SLOBS is the combination of OBS and the StreamLabs utility, meaning everything you need to stream is available in one package, including easy-to-use widgets to improve your stream. Widgets like Chatbox or Alerts are easy to setup through SLOBS. You will have to add these to OBS and require additional steps to set up.
Resources and Strain on the System
One of the main issues with SLOBS is the higher system strain it puts on a computer. Because it comes with so much pre-installed, it can draw more power and resources from your computer. If you see performance issues using SLOBS, switching to the less resource-intensive OBS could be a solution for some performance gain.
Excluding the widgets, OBS is open-source and easily adjustable. There are tons of OBS plugins to use to enhance your stream, such as audio monitors, transition managers, countdown timers, and more. SLOBS, however, is managed by StreamLabs and does not allow the use of plugins.
OBS will always receive their updates first. SLOBS will receive the update as well but on a delay. How long that delay varies from update to update.
SLOBS has some of it’s extra features like certain overlays, custom widgets, multi-streaming to different websites all locked behind a premium membership of 12$ per month. While OBS doesn’t have these features either, some dislike SLOBS monetization and a few pop ups that can come up recommending it.
If you do switch to OBS, you will need to add the utilities that StreamLabs or StreamElements can provide, such as Alerts, Chatboxes, etc. These are usually done through a Browser Source to their respective link.
Here are links to both StreamLabs and StreamElements YouTube Channel as they both have great video resources when it comes to using their resources for your stream.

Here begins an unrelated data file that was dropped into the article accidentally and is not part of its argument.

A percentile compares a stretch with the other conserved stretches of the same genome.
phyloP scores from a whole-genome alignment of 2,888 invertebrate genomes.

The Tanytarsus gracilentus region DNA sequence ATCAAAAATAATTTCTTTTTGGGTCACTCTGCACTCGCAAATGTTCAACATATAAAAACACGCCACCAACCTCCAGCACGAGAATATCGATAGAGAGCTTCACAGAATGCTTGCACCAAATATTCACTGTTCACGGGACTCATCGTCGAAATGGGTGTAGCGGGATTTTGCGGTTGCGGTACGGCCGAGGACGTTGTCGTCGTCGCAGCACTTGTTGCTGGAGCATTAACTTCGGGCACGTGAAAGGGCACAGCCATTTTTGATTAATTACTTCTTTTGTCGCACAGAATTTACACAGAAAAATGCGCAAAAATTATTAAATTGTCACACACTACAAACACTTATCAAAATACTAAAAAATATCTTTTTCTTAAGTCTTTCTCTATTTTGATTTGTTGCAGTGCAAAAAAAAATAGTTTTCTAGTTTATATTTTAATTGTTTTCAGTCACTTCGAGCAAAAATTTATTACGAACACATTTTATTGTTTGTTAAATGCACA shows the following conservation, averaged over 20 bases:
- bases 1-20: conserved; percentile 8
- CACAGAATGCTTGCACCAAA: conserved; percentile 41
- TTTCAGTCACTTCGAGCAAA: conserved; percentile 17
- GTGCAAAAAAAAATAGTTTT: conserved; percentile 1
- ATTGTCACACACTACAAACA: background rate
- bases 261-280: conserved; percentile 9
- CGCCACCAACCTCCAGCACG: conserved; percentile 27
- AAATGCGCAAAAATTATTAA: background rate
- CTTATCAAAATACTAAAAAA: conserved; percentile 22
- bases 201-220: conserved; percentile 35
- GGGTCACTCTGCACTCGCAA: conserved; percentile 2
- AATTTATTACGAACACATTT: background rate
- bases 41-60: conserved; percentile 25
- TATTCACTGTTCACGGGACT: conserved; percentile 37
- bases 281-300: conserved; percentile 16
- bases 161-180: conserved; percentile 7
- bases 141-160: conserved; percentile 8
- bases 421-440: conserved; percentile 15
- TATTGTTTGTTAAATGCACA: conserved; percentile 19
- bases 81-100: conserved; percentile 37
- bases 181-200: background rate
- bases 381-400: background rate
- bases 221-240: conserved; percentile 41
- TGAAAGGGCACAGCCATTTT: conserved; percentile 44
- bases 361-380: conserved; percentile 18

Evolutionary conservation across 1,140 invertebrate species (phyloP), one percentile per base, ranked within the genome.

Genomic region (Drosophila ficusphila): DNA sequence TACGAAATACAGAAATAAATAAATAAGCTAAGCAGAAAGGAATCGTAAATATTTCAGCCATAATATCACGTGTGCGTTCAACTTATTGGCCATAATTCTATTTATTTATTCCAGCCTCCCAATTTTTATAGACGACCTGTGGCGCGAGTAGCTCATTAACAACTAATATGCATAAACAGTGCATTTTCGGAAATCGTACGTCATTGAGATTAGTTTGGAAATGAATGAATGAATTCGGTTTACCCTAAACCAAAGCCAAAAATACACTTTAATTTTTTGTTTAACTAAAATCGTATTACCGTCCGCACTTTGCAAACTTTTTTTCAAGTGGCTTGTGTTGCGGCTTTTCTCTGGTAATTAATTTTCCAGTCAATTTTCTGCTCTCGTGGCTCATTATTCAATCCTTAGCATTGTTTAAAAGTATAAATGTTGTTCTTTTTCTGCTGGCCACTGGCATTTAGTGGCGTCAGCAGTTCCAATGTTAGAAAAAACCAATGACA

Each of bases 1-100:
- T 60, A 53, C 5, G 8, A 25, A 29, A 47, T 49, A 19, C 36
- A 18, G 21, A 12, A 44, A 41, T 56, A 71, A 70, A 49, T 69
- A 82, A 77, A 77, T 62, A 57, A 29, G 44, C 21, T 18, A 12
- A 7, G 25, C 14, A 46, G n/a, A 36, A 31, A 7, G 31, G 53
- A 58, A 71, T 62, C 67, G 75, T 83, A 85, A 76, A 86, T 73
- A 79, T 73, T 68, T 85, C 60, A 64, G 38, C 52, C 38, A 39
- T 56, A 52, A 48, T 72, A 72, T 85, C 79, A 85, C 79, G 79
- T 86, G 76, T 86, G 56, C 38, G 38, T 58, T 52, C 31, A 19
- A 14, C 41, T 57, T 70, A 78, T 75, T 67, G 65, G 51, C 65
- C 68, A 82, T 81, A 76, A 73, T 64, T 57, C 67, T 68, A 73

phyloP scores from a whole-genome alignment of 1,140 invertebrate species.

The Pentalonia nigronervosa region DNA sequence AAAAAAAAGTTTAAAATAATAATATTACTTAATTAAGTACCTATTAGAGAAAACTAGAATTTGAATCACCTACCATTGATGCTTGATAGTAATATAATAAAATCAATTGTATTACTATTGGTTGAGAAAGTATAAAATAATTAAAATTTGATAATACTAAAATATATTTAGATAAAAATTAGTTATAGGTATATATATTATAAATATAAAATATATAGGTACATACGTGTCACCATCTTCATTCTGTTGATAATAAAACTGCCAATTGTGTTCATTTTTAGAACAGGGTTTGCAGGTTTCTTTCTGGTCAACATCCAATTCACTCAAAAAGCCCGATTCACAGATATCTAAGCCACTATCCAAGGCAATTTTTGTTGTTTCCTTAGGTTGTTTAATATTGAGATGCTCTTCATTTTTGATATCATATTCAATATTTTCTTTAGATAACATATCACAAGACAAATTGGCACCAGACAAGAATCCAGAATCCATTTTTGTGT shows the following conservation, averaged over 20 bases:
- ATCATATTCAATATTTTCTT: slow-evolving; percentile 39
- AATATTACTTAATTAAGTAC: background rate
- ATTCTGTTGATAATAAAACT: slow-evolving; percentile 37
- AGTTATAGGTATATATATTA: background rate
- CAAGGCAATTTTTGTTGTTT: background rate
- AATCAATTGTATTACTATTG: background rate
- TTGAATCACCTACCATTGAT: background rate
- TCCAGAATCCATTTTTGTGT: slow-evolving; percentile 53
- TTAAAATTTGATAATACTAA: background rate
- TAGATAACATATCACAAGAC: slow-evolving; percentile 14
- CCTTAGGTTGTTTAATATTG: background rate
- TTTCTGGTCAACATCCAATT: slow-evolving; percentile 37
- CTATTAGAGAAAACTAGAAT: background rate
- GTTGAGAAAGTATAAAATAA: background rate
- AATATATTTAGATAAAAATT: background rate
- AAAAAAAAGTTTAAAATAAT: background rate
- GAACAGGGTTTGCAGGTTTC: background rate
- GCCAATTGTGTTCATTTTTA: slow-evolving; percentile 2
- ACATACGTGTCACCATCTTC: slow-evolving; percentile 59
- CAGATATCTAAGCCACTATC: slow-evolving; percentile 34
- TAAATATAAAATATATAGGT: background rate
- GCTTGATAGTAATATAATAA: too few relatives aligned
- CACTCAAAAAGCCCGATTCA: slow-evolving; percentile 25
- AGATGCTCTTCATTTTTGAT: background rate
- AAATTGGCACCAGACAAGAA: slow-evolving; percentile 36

Low Viewer Count
It’s ok for your first streams to be small. Not everyone hits it big immediately, and streaming is becoming more and more popular, which means more streamers for viewers to pick from. It’s common for new streams to be 0-4 people. But, regardless of your viewer count, treat every stream as if it’s your opportunity to make it big. Viewers stay when you are interacting with them and your chat!
Have some topics or discussions ready for your stream before you start. Think about what you did today or earlier in the week. Stories are great for viewers and the streamer to connect.
DMCA and You
One of the biggest worries of streamers right now is the Digital Millennium Copyright Act or DMCA. The DMCA prohibits streams from using unlicensed music, ranging from songs played while streaming to in-game music. Getting a DMCA strike often means nothing more than getting your stream muted, but multiple DMCA strikes can result in your account getting banned and potential legal action.
If you feel like a song you are listening to is DMCA claimable, or that YouTube video you are reacting to has a copyright song, I recommend skipping the song or muting the video. There are free-use libraries for music that are DMCA-Free and can safely be played on your stream.
Growing Your Stream
Stream whatever game you want to stream; there is no need to force yourself to play a game. It can be nice to try out a new game but don’t force yourself to play if you aren’t enjoying it. Viewers watching you play games to get frustrated will leave when you are enjoying a game.
Look for a community! Join other small streamers who are streaming the same game and get to know them. Getting to know the other streamers within the community for your main game is an excellent way of gaining an audience and can benefit both you and your new community.
You will get bad viewers; it’s bound to happen. Whether it be bots or just people who are out to ruin someone’s day, simply time them out or ban them and move on with your day.
Setting a schedule for your stream is helpful and lets your viewers know when you are usually going live so that they can plan to come back.
If you are on Twitch, be sure to enable FrankerFaceZ and BetterTwitchTV emotes for your chatbox. These are additional emotes that your chat can use and you can manage on their respective website.
When ending your stream, be sure to host other streamers in the same community! They will give your channel a shoutout as a sign of good manners. Also, be sure to inform your audience of the next time you go live and a plan for that stream! That way, they know what to expect and can plan to return.
Submit photos and a description of your PC to our build showcase
See other custom PC builds and get some ideas for what can be done
Services starting at $149.99